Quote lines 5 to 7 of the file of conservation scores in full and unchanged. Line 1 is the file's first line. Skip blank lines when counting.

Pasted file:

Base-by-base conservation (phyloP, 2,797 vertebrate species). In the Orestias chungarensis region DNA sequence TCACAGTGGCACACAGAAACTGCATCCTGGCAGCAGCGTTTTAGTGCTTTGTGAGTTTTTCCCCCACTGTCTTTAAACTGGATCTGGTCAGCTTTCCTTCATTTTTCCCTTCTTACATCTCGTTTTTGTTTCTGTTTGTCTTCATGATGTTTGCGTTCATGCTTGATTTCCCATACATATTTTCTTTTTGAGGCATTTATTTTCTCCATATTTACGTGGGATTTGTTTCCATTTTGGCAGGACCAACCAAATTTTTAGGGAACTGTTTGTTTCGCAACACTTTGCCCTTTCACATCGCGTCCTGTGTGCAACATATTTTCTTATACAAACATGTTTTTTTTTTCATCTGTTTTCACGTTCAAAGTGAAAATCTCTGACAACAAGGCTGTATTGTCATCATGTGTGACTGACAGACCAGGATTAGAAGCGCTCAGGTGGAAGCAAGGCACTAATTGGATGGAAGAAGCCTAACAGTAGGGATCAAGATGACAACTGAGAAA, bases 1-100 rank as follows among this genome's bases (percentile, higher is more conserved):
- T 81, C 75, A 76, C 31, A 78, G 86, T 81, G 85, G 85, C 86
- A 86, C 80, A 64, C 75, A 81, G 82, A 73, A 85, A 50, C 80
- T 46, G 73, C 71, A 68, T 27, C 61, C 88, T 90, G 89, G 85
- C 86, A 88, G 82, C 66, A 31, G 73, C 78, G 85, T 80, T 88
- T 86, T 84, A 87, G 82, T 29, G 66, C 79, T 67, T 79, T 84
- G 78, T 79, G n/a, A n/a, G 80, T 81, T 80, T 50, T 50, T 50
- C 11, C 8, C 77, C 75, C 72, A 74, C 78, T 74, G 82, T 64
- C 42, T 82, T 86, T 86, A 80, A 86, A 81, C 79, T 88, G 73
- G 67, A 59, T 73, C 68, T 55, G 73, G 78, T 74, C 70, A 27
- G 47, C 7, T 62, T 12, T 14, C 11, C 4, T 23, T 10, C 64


- C 86, A 88, G 82, C 66, A 31, G 73, C 78, G 85, T 80, T 88
- T 86, T 84, A 87, G 82, T 29, G 66, C 79, T 67, T 79, T 84
- G 78, T 79, G n/a, A n/a, G 80, T 81, T 80, T 50, T 50, T 50